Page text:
The summit dealt with the tension between the theoretical (a conversion of pastoral thinking) and the practical (actually doing things differently). The Holy Father began the meeting with an insistence that people had a right to expect “concrete” actions. Yet the principal speakers, drawn from the senior cardinals closest to Pope Francis, were asked to speak about attitudes and approaches – clericalism, collegiality, synodality, transparency, accountability and discernment – rather than concrete measures. Yet there were practical measures suggested: Cardinal Blase Cupich of Chicago listed a dozen ways that bishops might be held accountable, complete with footnotes.
After everything was over, it was left to Fr Federico Lombardi SJ, the former director of the Holy See press office who moderated the summit’s plenary sessions, to announce that Pope Francis would issue a motu proprio “providing rules and regulations to safeguard minors and vulnerable adults within Vatican City State”. He added that the Congregation for the Doctrine of the Faith (CDF) would issue a vademecum to bishops “explaining their juridical and pastoral duties and responsibilities with regard to protecting children”.
Those measures have been deployed before, though less formally. In 2011, the CDF asked all the episcopal conferences in the world to submit such guidelines. At the summit, Archbishop Charles Scicluna noted that all countries had done so, save for six in war-torn areas.
So what might those new measures include? At the outset of the summit, Pope Francis provided the participants with 21 points for consideration. The status of the points was not clear. They were assembled from submissions to the summit, so they were not the Holy Father’s conclusions, but clearly he thought them worthwhile. Reaction to the 21 points focused on two things – proportionality in penalties and protecting the rights of the accused.
The text called for bishops to observe the “traditional principle of proportionality of punishment with respect to the crime committed”. It did not appeal for “zero tolerance”, a policy which has come to mean that priests should be permanently removed for one incidence of sexual abuse of a minor, however defined. There was little appetite to discuss any backing away from “zero tolerance” at the summit, but it was notable that Pope Francis raised the issue.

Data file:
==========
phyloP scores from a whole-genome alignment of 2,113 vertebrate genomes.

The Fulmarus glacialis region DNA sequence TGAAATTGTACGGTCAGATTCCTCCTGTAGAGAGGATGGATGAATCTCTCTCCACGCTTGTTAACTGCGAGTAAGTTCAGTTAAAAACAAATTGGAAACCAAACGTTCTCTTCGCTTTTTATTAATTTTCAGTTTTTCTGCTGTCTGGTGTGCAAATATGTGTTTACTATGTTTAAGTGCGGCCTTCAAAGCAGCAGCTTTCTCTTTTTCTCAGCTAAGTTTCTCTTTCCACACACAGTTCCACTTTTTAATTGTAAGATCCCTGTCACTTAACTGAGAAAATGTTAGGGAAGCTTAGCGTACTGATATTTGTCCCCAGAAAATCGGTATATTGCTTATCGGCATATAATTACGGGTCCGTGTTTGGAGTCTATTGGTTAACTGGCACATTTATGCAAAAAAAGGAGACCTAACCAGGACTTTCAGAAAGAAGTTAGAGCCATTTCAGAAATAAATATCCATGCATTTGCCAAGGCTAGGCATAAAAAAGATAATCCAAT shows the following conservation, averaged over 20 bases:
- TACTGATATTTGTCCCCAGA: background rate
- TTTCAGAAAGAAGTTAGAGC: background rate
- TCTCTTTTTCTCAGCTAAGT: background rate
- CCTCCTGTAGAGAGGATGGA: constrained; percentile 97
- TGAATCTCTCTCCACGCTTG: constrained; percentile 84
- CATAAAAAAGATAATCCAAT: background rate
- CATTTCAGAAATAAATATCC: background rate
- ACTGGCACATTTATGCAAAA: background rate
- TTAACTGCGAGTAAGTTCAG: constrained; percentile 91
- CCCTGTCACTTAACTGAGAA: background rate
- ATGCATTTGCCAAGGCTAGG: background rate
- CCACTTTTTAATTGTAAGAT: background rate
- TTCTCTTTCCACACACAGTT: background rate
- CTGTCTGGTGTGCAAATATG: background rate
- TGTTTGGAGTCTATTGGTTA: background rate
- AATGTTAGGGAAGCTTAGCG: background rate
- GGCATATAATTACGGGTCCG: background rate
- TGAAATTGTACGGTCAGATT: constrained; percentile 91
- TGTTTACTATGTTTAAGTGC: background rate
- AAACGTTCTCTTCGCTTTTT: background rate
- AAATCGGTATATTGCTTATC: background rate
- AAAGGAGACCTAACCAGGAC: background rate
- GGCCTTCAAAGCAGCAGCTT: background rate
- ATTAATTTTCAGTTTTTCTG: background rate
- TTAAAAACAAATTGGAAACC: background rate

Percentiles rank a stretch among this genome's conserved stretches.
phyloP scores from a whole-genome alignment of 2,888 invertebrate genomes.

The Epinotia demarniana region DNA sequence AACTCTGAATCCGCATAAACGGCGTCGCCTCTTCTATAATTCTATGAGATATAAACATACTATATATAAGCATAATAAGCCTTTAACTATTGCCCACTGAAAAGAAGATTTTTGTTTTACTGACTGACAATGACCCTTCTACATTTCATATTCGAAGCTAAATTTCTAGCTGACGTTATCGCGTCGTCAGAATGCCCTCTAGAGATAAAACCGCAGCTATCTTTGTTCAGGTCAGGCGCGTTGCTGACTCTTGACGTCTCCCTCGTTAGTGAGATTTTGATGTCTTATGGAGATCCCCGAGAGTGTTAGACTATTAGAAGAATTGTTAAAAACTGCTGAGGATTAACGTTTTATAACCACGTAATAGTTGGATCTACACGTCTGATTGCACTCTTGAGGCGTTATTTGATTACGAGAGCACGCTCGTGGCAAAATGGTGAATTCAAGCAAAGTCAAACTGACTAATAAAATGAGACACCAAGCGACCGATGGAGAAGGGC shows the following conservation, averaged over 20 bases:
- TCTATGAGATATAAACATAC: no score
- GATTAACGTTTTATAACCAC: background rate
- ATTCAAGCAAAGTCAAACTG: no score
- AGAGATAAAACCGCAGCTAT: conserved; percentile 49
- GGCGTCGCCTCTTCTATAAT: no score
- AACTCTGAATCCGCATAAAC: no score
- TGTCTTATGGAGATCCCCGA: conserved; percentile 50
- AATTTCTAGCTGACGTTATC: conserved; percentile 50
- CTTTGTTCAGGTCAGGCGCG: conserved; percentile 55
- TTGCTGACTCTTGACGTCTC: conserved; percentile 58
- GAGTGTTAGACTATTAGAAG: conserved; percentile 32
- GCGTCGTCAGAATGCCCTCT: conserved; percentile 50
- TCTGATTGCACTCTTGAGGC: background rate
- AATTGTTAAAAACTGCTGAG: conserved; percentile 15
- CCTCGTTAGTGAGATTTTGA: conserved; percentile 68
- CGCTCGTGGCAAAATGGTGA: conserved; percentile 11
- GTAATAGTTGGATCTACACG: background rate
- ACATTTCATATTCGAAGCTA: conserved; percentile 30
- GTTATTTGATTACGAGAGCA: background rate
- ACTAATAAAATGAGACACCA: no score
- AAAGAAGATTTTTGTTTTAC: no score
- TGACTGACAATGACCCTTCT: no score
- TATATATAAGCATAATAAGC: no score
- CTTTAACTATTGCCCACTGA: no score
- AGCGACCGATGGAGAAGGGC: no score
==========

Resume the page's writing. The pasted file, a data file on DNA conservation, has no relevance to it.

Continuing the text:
As for the rights of accused priests, a key issue is the publication of names of those accused, including those whose cases have not been sufficiently investigated. The Holy Father’s 21 points quite clearly questioned that indiscriminate practice (now sweeping across the United States), but the summit did not really take it up. Indeed, Cardinal Marx argued that releasing data on abuse allegations was the only way to restore public trust. “When you give the impression you’re hiding something, that won’t be successful,” he said.
On one point there was agreement – there was to be no discussion of homosexuality. At least officially. Prelates did discuss the “elephant in the sacristy” as it has been described for a generation now, but Archbishop Scicluna was adamant about the formal agenda. The summit was about minors, and sexual abuse of minors has nothing to do with homosexuality, full stop.
Often during the summit it seemed as though sexual abuse had very little to do with sex at all. The dominant theme throughout was “abuse of power”, of which sexual abuse was just one manifestation – more of a symptom than the disease. Archbishop Coleridge began his homily by noting that the Sala Regia, where the Mass was held, “invites us to contemplate power” in the light of the Gospel.
Now it remains to be seen whether the “concrete” actions the Holy Father desires will be implemented and, if they are, whether they will endure or be reversed.
There was undoubtedly a good spirit at the summit, a sense that a corner had been turned. But there are storm clouds ahead. As the summit closed, the Associated Press published a story which alleged that in the case of the Argentine Bishop Gustavo Zanchetta, the Holy Father’s protégé, the Vatican knew that he was molesting seminarians years before the Pope permitted him to resign in 2017 – and then gave him a new Vatican post.
Fr Raymond J de Souza is a priest of the Archdiocese of Kingston, Ontario, and editor-in-chief of convivium.ca